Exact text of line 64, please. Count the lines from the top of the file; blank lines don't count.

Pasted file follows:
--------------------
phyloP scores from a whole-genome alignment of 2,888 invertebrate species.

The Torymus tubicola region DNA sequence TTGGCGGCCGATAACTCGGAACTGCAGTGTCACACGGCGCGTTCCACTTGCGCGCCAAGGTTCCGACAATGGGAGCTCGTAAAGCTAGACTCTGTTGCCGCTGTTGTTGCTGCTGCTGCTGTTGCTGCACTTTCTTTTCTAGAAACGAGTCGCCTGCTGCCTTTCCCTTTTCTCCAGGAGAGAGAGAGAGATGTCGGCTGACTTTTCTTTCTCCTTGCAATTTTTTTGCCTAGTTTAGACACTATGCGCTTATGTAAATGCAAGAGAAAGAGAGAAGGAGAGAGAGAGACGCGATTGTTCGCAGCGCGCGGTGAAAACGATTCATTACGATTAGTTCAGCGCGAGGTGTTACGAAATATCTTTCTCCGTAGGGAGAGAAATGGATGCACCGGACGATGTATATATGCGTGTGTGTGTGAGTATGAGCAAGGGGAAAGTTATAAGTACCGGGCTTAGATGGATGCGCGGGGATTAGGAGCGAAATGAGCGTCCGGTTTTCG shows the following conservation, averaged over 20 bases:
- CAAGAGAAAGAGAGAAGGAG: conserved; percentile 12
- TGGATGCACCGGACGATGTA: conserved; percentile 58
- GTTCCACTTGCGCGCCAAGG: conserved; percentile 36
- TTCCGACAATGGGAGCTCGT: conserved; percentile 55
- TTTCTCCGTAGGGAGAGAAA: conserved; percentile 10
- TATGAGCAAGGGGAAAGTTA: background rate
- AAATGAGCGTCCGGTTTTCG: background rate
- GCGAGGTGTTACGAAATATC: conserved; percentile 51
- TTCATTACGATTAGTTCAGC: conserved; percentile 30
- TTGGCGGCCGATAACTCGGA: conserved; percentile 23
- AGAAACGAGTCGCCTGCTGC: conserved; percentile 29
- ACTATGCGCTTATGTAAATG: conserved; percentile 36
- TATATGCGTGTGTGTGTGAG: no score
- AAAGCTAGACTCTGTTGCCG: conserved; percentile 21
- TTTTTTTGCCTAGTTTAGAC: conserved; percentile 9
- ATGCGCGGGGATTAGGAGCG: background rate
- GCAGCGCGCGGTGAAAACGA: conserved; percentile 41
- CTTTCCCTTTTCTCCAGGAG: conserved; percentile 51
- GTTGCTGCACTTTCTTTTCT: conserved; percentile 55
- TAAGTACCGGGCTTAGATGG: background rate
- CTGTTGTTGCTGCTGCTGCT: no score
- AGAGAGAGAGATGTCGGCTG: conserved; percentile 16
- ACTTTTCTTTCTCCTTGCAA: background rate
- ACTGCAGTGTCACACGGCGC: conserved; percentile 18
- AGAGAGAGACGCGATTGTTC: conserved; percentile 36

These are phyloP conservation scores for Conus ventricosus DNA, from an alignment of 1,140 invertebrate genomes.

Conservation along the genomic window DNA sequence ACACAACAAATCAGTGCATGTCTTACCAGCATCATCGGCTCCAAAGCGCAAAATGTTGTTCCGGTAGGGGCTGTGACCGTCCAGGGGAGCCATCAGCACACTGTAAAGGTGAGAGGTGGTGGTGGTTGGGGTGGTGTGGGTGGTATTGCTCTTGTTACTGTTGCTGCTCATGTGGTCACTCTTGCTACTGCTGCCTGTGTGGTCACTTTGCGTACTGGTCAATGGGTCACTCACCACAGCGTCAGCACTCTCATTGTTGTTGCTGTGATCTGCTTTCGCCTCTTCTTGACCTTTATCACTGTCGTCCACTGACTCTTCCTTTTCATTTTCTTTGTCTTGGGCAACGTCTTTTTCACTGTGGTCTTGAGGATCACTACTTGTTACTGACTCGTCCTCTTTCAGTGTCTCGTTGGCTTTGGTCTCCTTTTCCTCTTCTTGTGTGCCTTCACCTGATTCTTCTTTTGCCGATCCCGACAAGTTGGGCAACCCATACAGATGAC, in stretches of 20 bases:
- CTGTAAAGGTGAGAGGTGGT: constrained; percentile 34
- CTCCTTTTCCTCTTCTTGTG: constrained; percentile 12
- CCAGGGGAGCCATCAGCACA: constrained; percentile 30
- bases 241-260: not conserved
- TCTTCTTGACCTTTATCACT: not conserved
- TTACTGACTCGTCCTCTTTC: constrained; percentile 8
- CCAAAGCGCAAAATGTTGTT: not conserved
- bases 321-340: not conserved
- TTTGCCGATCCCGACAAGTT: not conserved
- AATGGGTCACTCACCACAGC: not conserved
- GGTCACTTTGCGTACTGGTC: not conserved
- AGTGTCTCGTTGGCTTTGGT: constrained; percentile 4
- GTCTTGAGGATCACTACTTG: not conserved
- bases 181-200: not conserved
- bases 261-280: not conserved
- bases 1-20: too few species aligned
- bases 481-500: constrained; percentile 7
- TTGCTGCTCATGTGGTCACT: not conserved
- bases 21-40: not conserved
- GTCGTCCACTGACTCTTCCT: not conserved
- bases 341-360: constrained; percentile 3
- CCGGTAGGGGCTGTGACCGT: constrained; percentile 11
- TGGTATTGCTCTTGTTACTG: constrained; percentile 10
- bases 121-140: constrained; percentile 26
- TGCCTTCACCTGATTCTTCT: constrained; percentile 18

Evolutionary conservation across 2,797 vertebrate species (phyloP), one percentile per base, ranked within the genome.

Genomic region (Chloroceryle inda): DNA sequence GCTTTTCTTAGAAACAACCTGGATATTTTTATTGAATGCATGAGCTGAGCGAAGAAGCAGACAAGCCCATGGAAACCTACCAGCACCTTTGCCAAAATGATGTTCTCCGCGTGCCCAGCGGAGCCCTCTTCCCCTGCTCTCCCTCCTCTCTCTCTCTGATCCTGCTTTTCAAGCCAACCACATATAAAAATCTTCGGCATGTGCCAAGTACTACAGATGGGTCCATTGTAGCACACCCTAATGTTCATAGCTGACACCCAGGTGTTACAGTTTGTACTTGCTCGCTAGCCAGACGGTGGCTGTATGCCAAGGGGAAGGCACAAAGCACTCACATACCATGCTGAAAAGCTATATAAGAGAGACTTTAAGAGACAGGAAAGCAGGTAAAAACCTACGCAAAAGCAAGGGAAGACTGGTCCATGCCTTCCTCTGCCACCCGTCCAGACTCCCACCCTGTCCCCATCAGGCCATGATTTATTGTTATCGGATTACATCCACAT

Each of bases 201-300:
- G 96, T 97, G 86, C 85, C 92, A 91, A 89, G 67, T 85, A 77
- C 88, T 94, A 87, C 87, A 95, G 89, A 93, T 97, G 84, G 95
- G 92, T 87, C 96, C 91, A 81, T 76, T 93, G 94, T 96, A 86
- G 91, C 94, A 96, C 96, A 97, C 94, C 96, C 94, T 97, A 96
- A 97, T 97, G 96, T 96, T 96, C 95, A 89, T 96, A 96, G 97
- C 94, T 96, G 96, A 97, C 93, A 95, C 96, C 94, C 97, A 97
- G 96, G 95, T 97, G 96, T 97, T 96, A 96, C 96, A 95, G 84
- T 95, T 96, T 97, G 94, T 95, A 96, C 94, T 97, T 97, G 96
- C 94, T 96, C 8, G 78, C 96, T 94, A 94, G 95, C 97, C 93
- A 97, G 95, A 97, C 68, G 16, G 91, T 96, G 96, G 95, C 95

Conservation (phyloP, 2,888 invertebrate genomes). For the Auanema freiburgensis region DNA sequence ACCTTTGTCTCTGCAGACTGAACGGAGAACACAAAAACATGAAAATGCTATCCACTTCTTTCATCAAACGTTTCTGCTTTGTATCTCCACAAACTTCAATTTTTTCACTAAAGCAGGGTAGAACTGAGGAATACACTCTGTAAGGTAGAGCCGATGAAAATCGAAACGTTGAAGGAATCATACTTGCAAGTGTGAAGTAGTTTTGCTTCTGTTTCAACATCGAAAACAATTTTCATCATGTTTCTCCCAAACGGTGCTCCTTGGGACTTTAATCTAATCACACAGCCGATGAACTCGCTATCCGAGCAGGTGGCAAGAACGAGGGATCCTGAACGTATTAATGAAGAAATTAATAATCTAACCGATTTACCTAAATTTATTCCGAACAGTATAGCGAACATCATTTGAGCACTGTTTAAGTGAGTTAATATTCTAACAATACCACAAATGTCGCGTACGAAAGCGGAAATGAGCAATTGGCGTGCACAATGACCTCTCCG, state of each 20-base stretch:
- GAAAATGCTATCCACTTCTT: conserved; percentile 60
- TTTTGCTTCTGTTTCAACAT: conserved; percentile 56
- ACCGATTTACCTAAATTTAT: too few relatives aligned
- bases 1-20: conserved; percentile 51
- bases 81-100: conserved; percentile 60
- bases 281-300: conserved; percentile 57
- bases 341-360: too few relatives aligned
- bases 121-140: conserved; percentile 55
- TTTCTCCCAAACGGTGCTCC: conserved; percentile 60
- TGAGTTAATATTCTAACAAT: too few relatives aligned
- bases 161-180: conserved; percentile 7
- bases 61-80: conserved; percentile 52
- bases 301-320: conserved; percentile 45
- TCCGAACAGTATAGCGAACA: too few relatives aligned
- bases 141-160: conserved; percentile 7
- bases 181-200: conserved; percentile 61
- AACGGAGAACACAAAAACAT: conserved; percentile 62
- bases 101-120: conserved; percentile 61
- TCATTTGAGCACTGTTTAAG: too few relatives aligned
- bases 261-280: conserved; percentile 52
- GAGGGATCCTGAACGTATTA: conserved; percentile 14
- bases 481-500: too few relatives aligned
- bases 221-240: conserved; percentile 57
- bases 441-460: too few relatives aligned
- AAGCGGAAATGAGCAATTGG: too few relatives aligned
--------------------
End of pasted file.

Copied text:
- G 96, G 95, T 97, G 96, T 97, T 96, A 96, C 96, A 95, G 84